From EPN to BPMN

Book "Event Processing in Action" contains "Fast Flowers Delivery" use case. Below I tried to reproduce this use case in BPMN to see the internal behavior of each participant.

I think, I have to switch to BPMN 2.0 to better handle exceptions.



Anonymous said...

BPMN 2.0 introduces escalation event type and non-interrupting events. Do you really need them? Within BPMN 1.x escalation may be substituded by an error and non-interrupting event processing may be implemented by a parallel gateway.

You overuse pools and messages I'm afraid. My rule of thumb is to use lanes and control flows as long as possible (but no longer indeed).

As Bruce Silver says: "The best solution of all is to make those pools lanes instead, and replace the message flows with sequence flows. That’s probably what the modeler intended… before the BPMN spec (and Visio) muddied the waters with the notion that pools and lanes are sort of the same thing." http://www.brsilver.com/2010/10/18/what-is-a-process/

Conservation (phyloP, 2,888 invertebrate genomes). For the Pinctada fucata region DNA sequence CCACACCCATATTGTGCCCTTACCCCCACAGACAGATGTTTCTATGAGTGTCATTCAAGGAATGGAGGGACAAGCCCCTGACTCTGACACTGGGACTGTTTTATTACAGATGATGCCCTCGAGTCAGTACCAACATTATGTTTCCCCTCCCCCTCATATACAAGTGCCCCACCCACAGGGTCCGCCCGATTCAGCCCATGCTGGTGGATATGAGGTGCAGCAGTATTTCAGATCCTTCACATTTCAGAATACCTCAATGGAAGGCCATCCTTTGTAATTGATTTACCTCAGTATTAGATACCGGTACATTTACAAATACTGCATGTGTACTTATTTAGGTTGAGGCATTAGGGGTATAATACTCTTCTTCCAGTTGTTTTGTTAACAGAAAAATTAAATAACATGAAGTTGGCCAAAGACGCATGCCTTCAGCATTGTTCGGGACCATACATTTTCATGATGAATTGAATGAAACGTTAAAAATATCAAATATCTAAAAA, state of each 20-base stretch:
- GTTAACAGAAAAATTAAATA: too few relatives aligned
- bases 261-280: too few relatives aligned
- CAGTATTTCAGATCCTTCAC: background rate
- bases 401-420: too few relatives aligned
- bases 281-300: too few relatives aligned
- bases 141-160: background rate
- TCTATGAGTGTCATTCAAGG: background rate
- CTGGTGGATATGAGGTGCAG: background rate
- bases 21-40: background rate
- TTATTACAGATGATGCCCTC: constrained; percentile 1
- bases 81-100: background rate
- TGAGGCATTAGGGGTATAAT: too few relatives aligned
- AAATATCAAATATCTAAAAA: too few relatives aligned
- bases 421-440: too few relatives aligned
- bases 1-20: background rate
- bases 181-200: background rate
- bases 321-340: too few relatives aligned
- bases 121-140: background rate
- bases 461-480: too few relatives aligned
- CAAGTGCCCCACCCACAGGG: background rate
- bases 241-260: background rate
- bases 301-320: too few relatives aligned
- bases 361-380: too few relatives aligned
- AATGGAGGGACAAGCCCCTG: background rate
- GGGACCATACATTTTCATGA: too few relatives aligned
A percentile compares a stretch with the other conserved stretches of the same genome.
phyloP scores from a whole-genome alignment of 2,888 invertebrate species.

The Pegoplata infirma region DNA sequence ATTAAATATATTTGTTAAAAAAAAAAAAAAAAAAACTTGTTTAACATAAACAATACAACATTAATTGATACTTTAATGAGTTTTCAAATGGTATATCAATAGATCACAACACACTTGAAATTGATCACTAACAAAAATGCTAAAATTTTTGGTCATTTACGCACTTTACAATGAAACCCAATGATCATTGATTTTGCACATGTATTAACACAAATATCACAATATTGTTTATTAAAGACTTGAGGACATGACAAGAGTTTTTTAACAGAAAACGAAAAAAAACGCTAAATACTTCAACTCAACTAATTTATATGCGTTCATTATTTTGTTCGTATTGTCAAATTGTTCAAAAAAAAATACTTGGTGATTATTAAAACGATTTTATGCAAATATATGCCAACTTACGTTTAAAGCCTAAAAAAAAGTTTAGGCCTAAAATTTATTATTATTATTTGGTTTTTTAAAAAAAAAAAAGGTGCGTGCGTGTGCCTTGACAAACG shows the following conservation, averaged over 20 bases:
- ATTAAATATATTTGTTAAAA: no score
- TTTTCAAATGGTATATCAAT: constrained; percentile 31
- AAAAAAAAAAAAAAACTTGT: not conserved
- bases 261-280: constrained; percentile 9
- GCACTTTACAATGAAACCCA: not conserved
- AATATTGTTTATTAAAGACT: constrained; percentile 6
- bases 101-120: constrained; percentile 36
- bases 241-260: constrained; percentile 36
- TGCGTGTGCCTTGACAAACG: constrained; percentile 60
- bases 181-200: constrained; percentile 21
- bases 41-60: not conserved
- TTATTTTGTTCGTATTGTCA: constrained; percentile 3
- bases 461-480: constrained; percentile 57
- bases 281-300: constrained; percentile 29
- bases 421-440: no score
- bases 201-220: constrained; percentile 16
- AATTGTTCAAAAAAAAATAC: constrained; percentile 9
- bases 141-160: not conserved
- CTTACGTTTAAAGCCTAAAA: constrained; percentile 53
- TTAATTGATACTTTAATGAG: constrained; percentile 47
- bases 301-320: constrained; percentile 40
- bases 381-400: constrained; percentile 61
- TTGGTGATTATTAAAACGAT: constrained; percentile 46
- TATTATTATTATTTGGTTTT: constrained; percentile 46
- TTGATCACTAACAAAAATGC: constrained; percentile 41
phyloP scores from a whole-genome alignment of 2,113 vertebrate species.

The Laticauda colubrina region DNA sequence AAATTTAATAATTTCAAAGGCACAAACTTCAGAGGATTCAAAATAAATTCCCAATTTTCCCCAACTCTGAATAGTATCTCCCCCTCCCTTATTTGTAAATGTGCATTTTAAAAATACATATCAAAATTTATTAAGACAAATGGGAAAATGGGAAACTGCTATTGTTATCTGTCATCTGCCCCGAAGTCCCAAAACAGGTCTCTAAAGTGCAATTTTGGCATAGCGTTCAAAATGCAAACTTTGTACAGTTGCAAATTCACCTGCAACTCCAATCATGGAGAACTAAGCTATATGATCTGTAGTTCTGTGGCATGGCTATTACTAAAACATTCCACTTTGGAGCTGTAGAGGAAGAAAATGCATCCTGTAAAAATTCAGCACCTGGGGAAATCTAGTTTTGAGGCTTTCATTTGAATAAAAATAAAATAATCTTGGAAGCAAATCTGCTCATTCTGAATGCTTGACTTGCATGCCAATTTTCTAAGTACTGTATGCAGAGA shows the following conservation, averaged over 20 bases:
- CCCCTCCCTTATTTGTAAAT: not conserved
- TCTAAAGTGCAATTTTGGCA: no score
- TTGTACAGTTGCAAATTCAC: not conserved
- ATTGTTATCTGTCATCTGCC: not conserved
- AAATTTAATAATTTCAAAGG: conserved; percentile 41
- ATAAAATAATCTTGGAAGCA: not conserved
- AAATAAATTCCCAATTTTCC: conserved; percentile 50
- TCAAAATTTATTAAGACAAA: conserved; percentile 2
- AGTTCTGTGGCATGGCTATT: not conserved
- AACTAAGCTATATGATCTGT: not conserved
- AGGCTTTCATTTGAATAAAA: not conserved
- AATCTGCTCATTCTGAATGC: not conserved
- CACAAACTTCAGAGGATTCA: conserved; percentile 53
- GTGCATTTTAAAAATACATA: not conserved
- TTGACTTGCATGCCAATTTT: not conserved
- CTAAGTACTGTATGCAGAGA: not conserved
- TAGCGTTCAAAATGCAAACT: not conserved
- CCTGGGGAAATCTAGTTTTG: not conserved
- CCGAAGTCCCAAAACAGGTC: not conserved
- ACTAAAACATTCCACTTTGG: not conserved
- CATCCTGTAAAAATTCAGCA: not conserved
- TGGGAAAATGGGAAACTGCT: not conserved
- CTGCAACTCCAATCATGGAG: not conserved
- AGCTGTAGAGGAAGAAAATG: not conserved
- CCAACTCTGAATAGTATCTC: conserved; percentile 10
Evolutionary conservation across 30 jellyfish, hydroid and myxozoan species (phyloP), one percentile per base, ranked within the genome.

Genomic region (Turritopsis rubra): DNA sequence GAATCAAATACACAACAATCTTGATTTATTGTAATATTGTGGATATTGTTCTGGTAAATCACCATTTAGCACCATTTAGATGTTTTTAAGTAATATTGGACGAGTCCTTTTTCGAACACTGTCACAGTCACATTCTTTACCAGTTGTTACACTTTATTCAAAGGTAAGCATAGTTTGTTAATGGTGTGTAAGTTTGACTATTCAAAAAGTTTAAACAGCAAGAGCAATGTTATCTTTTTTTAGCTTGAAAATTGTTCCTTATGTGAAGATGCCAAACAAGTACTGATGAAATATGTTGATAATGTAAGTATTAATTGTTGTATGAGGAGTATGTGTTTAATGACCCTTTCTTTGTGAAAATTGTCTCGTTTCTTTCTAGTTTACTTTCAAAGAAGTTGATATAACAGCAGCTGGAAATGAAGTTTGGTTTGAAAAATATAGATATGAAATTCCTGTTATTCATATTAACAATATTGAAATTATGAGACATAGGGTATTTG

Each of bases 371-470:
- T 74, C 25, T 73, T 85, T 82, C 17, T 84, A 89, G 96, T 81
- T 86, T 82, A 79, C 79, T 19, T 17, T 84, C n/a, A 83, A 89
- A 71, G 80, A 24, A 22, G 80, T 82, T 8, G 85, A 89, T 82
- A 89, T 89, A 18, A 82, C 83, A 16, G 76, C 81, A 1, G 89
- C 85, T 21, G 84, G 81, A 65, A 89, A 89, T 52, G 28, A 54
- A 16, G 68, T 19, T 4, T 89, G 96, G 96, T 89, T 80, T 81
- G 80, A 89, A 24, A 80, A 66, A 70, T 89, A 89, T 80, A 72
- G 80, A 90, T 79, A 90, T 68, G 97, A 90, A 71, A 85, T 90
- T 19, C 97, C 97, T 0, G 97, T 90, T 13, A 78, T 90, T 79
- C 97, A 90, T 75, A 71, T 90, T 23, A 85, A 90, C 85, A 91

Alexander Samarin said...


In the same post Bruce Silver supported the following “I believe that the multi-pool approach to modeling is underused by modelers and undersupported by tool vendors. I consider this one of the most powerful conceptual revolutions represented by BPMN.” Exactly that “feature” of BPMN is exploited in my diagram.

In this diagram I don’t see any potential use of lanes – all pools are just different participants from different organisations and with their own life-cycles. But, as the result, I got a “distributed” system of mutually coordinating processes. It is well known that the error handling in any distributed system is more complicated than in a monolith system. So, in-line blocks with error handling may help to keep diagrams tidy.